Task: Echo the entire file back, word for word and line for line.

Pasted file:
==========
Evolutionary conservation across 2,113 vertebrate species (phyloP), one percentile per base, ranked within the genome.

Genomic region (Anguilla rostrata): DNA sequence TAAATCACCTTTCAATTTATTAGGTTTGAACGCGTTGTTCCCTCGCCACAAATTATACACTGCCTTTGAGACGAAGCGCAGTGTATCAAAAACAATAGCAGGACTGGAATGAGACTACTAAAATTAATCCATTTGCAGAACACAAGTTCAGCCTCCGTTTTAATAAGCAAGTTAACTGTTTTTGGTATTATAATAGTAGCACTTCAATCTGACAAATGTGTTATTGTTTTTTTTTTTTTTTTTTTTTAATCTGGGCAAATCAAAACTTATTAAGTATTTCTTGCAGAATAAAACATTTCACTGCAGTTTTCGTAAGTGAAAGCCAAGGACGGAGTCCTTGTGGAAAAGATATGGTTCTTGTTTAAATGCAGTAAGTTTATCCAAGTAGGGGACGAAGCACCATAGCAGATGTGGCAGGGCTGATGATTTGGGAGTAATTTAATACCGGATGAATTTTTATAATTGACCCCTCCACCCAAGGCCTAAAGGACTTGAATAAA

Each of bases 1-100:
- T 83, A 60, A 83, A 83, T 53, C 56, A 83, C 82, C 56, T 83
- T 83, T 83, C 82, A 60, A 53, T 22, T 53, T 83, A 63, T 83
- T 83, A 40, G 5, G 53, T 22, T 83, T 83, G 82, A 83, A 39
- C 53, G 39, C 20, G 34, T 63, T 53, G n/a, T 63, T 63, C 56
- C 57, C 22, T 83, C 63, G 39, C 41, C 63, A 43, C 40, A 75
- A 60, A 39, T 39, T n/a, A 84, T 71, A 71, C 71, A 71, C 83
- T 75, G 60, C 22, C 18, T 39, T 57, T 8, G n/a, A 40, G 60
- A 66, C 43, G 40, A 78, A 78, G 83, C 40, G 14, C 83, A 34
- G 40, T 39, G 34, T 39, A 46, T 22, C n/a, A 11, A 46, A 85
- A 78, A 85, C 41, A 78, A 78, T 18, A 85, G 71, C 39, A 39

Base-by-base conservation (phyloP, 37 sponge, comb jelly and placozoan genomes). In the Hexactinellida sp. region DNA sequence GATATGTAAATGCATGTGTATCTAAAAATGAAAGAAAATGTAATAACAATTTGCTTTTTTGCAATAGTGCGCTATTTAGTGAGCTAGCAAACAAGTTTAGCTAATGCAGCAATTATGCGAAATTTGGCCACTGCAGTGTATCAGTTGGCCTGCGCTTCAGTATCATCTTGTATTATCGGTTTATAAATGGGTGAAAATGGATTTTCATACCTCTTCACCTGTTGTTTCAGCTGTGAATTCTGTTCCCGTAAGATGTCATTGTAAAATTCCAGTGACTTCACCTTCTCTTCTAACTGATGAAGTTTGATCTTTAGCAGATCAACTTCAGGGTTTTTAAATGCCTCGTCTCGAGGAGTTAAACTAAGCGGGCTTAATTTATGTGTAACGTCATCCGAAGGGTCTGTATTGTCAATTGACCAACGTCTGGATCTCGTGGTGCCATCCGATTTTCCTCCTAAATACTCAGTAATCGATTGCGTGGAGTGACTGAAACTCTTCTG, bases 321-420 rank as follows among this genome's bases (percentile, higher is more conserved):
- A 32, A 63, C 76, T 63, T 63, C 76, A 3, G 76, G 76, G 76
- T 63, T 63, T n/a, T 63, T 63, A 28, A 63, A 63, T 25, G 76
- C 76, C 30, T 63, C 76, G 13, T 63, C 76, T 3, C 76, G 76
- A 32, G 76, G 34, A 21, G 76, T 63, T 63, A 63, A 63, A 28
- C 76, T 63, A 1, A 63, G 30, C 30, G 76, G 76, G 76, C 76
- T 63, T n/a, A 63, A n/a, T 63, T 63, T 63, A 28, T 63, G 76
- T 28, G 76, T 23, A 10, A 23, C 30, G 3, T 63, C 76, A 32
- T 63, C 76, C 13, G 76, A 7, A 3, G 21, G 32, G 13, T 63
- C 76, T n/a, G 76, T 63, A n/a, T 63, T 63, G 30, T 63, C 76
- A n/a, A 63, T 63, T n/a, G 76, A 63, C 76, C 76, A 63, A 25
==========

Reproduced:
Evolutionary conservation across 2,113 vertebrate species (phyloP), one percentile per base, ranked within the genome.

Genomic region (Anguilla rostrata): DNA sequence TAAATCACCTTTCAATTTATTAGGTTTGAACGCGTTGTTCCCTCGCCACAAATTATACACTGCCTTTGAGACGAAGCGCAGTGTATCAAAAACAATAGCAGGACTGGAATGAGACTACTAAAATTAATCCATTTGCAGAACACAAGTTCAGCCTCCGTTTTAATAAGCAAGTTAACTGTTTTTGGTATTATAATAGTAGCACTTCAATCTGACAAATGTGTTATTGTTTTTTTTTTTTTTTTTTTTTAATCTGGGCAAATCAAAACTTATTAAGTATTTCTTGCAGAATAAAACATTTCACTGCAGTTTTCGTAAGTGAAAGCCAAGGACGGAGTCCTTGTGGAAAAGATATGGTTCTTGTTTAAATGCAGTAAGTTTATCCAAGTAGGGGACGAAGCACCATAGCAGATGTGGCAGGGCTGATGATTTGGGAGTAATTTAATACCGGATGAATTTTTATAATTGACCCCTCCACCCAAGGCCTAAAGGACTTGAATAAA

Each of bases 1-100:
- T 83, A 60, A 83, A 83, T 53, C 56, A 83, C 82, C 56, T 83
- T 83, T 83, C 82, A 60, A 53, T 22, T 53, T 83, A 63, T 83
- T 83, A 40, G 5, G 53, T 22, T 83, T 83, G 82, A 83, A 39
- C 53, G 39, C 20, G 34, T 63, T 53, G n/a, T 63, T 63, C 56
- C 57, C 22, T 83, C 63, G 39, C 41, C 63, A 43, C 40, A 75
- A 60, A 39, T 39, T n/a, A 84, T 71, A 71, C 71, A 71, C 83
- T 75, G 60, C 22, C 18, T 39, T 57, T 8, G n/a, A 40, G 60
- A 66, C 43, G 40, A 78, A 78, G 83, C 40, G 14, C 83, A 34
- G 40, T 39, G 34, T 39, A 46, T 22, C n/a, A 11, A 46, A 85
- A 78, A 85, C 41, A 78, A 78, T 18, A 85, G 71, C 39, A 39

Base-by-base conservation (phyloP, 37 sponge, comb jelly and placozoan genomes). In the Hexactinellida sp. region DNA sequence GATATGTAAATGCATGTGTATCTAAAAATGAAAGAAAATGTAATAACAATTTGCTTTTTTGCAATAGTGCGCTATTTAGTGAGCTAGCAAACAAGTTTAGCTAATGCAGCAATTATGCGAAATTTGGCCACTGCAGTGTATCAGTTGGCCTGCGCTTCAGTATCATCTTGTATTATCGGTTTATAAATGGGTGAAAATGGATTTTCATACCTCTTCACCTGTTGTTTCAGCTGTGAATTCTGTTCCCGTAAGATGTCATTGTAAAATTCCAGTGACTTCACCTTCTCTTCTAACTGATGAAGTTTGATCTTTAGCAGATCAACTTCAGGGTTTTTAAATGCCTCGTCTCGAGGAGTTAAACTAAGCGGGCTTAATTTATGTGTAACGTCATCCGAAGGGTCTGTATTGTCAATTGACCAACGTCTGGATCTCGTGGTGCCATCCGATTTTCCTCCTAAATACTCAGTAATCGATTGCGTGGAGTGACTGAAACTCTTCTG, bases 321-420 rank as follows among this genome's bases (percentile, higher is more conserved):
- A 32, A 63, C 76, T 63, T 63, C 76, A 3, G 76, G 76, G 76
- T 63, T 63, T n/a, T 63, T 63, A 28, A 63, A 63, T 25, G 76
- C 76, C 30, T 63, C 76, G 13, T 63, C 76, T 3, C 76, G 76
- A 32, G 76, G 34, A 21, G 76, T 63, T 63, A 63, A 63, A 28
- C 76, T 63, A 1, A 63, G 30, C 30, G 76, G 76, G 76, C 76
- T 63, T n/a, A 63, A n/a, T 63, T 63, T 63, A 28, T 63, G 76
- T 28, G 76, T 23, A 10, A 23, C 30, G 3, T 63, C 76, A 32
- T 63, C 76, C 13, G 76, A 7, A 3, G 21, G 32, G 13, T 63
- C 76, T n/a, G 76, T 63, A n/a, T 63, T 63, G 30, T 63, C 76
- A n/a, A 63, T 63, T n/a, G 76, A 63, C 76, C 76, A 63, A 25